The NSW health system is “huge” and always under pressure but the contribution of “our incredible staff” helped produce incredible outcomes, the NSW Health Minister Brad Hazzard told annual conference.
“It’s a challenge but we do actually lead the country in most health indicators. I think that is not just because of our massive budget but because of people like you, frontline staff, who are doing their damnest on every single day to get positive outcomes,” he said.
“There are of course big challenges and one of them is the growing population we have in NSW particularly in and around Sydney but in some of our major rural towns as well. And with that growth comes the need for more and more staff.”
Mr Hazzard conceded that the Association played a major role in creating an awareness of staffing issues.
“It is interesting how these things can cut through the bureaucracy and get to a minister. One of the ways is to have your President or Brett (Holmes) or Judith (Kiejda) talking to me about the issues and making sure I’m aware of them.
“Brett and Judith had been conveying the Association’s views for more staff. Of course they were (also) conveying – we didn’t end up agreeing – the issue around ratios versus nursing hours per patient day. They were conveying it very well.”
Convincing Treasury is difficult
Mr Hazzard pointed out that convincing Treasury to provide funds beyond the current $27 billion health budget was difficult.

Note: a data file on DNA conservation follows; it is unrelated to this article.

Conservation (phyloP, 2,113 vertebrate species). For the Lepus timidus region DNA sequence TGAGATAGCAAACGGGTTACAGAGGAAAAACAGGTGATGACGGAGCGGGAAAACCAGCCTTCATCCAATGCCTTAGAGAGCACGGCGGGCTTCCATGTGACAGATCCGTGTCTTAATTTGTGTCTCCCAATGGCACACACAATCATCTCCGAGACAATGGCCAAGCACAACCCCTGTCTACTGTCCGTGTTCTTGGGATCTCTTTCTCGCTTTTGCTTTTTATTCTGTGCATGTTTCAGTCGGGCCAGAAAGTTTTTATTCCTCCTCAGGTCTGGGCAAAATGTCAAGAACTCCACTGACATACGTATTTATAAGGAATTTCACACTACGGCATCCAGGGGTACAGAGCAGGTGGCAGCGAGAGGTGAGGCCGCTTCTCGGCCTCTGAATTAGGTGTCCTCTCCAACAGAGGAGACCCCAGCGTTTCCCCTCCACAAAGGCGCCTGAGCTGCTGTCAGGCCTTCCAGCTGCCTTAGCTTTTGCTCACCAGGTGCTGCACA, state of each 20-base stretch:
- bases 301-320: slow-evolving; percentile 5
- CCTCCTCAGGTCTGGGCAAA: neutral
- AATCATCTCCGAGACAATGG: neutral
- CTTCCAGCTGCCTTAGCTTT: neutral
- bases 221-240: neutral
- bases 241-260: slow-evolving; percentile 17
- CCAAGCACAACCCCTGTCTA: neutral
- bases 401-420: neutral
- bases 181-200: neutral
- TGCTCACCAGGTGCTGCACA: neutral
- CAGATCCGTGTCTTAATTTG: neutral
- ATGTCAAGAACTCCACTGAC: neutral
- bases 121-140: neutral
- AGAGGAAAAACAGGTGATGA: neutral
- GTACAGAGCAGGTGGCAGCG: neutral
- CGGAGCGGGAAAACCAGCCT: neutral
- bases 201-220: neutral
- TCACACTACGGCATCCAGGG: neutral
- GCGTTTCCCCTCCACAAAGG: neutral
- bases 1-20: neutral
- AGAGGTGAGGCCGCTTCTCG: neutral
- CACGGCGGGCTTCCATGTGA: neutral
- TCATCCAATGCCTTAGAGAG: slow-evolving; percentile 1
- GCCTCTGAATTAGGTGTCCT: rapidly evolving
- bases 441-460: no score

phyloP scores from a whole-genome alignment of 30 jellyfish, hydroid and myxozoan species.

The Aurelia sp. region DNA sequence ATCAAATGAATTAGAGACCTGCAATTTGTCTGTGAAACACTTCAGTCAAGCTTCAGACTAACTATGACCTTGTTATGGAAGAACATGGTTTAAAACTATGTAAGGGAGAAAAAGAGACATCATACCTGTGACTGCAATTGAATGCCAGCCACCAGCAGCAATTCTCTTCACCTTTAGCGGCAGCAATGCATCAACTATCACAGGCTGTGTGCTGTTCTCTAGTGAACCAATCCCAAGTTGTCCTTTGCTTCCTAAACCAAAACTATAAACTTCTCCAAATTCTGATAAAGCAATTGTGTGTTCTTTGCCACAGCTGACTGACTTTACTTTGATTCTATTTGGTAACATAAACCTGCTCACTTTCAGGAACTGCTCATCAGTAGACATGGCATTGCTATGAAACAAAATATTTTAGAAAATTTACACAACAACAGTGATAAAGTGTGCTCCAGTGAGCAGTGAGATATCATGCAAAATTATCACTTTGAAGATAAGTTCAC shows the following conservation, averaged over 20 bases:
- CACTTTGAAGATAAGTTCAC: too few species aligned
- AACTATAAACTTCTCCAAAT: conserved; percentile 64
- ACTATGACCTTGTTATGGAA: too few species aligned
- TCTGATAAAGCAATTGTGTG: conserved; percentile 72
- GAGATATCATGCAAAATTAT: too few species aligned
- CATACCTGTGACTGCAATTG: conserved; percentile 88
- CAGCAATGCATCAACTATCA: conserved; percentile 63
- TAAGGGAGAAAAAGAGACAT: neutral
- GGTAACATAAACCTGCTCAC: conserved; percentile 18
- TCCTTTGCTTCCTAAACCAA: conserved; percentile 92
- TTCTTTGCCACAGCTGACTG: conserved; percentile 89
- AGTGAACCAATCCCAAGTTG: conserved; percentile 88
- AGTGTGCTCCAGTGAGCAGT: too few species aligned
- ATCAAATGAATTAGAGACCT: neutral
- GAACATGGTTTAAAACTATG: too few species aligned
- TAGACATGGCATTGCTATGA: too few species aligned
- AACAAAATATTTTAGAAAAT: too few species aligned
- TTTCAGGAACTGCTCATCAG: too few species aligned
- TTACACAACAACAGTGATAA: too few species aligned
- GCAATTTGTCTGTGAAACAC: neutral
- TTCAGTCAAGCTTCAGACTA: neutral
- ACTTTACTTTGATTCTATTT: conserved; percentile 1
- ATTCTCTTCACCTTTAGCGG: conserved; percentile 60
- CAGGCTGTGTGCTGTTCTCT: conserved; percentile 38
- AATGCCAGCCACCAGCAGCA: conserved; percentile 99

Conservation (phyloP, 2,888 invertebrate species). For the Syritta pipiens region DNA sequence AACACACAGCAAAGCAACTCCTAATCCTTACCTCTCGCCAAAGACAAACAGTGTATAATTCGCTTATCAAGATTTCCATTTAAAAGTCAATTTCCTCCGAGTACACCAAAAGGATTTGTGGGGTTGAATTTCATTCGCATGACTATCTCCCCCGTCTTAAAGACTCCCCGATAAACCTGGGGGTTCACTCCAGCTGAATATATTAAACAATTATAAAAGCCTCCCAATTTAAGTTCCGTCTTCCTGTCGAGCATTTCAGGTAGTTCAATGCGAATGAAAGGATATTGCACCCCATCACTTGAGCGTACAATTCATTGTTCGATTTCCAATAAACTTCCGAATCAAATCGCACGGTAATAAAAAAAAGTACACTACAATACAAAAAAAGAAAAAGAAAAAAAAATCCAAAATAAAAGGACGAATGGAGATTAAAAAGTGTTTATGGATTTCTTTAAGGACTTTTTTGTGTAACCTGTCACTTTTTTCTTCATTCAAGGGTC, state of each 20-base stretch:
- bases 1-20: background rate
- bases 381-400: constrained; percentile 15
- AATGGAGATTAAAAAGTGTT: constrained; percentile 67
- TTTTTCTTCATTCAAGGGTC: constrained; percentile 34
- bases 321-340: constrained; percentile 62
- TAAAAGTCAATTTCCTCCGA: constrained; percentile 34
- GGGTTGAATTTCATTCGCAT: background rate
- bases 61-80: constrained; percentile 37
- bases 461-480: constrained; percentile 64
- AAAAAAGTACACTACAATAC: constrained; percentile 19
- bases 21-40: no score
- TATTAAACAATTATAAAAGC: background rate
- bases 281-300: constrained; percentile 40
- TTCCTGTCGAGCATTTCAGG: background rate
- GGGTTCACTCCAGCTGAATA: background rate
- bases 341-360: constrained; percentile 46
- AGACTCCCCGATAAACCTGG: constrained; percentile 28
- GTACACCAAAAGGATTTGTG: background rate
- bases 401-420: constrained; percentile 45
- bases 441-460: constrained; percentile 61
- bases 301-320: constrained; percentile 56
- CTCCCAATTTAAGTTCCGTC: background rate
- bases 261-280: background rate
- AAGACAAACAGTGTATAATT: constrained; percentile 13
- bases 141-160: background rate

“The problem I have as your minister and the minister in NSW, when I sit down at the budget table with Treasury, they look at me with steely eyes and say: ‘You realise you are already consuming about a third of the entire state budget on health’.”
“The reality is that because of the hard work that was done by the Association … Treasury, despite the pressures on our budget, agreed there would be another $2.8 billion (for health) over the next four years.
“We’re doing that and we’ve listened to what your Association has said. We can’t agree on absolutely every point but we have listened.
“Also, over the next four years, I have got Treasury to agree – again on the back of your Association who were pushing the issue very hard of the regional hospitals, the smaller hospitals – the Peer Group C hospitals, the Peer Group B hospitals where, of course, it is five and 5.5 nursing hours per patient day in the medical and surgery wards.
“So, Treasury has rolled over on that as well and agreed they will fund over the next four years (an increase) from five and 5.5 to six nursing hours per patient day making it the equivalent of (Peer Group) A hospitals. So you’d agree that is a very big positive.”
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